An ancient species of crocodile discovered in central Australia

A newly discovered ancient species of crocodile has an overbite and preyed on Australia’s megafauna.
By Angela Heathcote May 18, 2021 Reading Time: 3 Minutes Print this page

A new species of crocodile has been identified from fossil remains discovered in central Australia.

The 8 million-year-old skull of the now-extinct Baru genus was found at the Alcoota Fossil Site, 200km north-east of Alice Springs.

Unlike Australia’s modern crocodiles, which are believed to have migrated from Africa, crocodiles of the Baru genus were endemic to Australia. 

That the skull is in such good condition means it will serve as the holotype for its species – a holotype is the specimen upon which a name is based and can be used as the standard reference for a species.

This Alcoota Baru is distinct from other species of Baru previously described from fossil remains found at a different site in the Northern Territory.

What we can learn from the ancient crocodile skull

Senior curator of earth sciences at the Museum and Art Gallery of the Northern Territory, Adam Yates, has been painstakingly working away at the skull since it was discovered in 2009.

“Working on the skull has been an extremely rewarding and satisfying experience,” he says.

“It is wonderful to see a skull slowly emerge over weeks and months, as I try and anticipate how exactly it is going to look. 

“It is also a real honour to work with such a beautiful fossil – all too often fossil animals are broken into many separate parts that we have to use our skills to try and reconstruct. Having the entire skull in one piece for once was a joyous experience.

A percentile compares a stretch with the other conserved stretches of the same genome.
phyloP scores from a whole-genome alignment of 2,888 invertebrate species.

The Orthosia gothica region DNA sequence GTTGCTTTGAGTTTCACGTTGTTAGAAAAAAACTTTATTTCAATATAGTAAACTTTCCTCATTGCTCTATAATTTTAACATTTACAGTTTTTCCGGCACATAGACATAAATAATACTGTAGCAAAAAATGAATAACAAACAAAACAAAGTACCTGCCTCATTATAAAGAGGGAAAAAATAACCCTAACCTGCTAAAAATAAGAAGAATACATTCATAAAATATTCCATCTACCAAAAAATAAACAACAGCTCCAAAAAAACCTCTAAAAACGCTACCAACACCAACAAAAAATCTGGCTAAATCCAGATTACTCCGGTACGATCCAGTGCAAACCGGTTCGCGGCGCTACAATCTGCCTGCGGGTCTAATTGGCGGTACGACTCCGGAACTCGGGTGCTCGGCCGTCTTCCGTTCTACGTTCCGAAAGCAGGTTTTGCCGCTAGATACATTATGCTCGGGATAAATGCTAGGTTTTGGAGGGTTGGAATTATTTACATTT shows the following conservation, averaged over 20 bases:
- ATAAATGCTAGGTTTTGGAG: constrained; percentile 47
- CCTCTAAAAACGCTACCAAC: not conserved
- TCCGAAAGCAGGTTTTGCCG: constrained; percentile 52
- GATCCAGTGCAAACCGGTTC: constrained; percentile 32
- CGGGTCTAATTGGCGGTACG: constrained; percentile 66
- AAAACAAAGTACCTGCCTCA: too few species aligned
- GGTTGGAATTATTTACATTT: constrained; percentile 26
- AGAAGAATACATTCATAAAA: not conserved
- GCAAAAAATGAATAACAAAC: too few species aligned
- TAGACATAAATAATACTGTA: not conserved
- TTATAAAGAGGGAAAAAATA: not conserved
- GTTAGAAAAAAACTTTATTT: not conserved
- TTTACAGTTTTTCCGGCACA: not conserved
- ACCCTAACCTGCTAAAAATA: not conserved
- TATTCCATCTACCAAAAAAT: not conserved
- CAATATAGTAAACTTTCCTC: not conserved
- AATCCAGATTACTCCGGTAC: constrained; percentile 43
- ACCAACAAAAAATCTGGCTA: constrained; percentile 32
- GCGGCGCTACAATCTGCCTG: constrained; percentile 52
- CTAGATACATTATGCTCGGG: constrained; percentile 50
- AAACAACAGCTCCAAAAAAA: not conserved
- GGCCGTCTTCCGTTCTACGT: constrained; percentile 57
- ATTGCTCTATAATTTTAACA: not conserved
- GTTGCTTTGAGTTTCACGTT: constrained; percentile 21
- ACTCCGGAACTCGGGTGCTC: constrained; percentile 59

“I also love slowly getting to know the anatomy of the beast in fine detail as it is compared to fossil crocodiles including closely related ones of the same genus, slowly building a case that this is new and distinct.”

According to Adam, the most striking difference between the Alcoota Baru and Australia’s modern crocodiles is the missing interlocking dentition, where the upper and lower teeth mesh together when the jaw closes.

“Baru had an overbite with the upper teeth overhanging the lower teeth,” he says. “The great depth of the jaws and snout would have also been immediately obvious to an observer.”

The size and strength of the crocodile also suggests it went for big prey.

“It seems likely that Baru hunted megafauna, probably by ambushing them at the edge of rivers and lakes when the big animals came in for a drink.” This claim is supported by crocodile tooth marks on megafauna bones found at an older Northern Territory fossil site.

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The 8 million-year-old skull of the now-extinct Baru genus was found at the Alcoota Fossil Site, 200km north-east of Alice Springs. (Image credit: Adam Yates)

Ancient Australian crocodiles

Baru crocodiles belong to an ancient group known as Mekosuchinae, which first appear in the fossil record about 45 million years ago in Queensland.

“Early Mekosuchines were rather ordinary-looking crocodiles but as time went on they produced all sorts of unusual forms, including terrestrial hunters with slicing blade-shaped teeth, big robust deep-skulled aquatic ambush hunters of megafauna, giant flat-headed aquatic predators, and dwarf terrestrial forms with exceptionally short snouts that might have climbed trees.”

But this ancient group is entirely extinct. “Modern Australian crocodiles are not Mekosuchines, they are part of the genus Crocodylus, which had its origins on the African continent and entered Australia by ‘island-hopping’ through south-east Asia in the recent geological past.”

Adam is yet to name the new species, which is set to be finalised in 2022.